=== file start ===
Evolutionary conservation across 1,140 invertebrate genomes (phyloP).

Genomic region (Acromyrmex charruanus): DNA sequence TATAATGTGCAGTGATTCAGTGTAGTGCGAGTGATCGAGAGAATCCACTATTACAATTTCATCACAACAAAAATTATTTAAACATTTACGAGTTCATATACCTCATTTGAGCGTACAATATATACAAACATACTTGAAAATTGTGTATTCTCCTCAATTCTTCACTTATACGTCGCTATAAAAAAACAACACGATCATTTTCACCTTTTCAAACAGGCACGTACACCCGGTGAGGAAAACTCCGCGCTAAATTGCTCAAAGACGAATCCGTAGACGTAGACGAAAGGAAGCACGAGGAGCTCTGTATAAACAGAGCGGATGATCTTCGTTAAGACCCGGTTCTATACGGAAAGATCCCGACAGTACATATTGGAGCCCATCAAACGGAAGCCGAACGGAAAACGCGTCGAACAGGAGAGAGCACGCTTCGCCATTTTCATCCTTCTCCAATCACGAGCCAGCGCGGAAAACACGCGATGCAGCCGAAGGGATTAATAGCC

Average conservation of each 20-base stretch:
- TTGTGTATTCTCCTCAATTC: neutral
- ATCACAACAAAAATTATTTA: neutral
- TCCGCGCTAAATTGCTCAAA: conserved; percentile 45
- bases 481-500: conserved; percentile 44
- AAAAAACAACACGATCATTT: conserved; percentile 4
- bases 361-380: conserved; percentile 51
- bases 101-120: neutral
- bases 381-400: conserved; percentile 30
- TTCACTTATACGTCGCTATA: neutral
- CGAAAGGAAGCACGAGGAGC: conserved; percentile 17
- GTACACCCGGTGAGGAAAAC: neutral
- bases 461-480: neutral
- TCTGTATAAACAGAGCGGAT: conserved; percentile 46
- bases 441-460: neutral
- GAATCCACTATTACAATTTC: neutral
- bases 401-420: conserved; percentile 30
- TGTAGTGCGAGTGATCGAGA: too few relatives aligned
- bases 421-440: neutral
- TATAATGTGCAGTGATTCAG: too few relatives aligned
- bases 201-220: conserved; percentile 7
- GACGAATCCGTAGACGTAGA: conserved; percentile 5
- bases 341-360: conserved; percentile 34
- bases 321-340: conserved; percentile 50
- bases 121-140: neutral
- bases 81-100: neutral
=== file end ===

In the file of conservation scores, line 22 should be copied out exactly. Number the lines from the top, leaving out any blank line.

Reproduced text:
- TATAATGTGCAGTGATTCAG: too few relatives aligned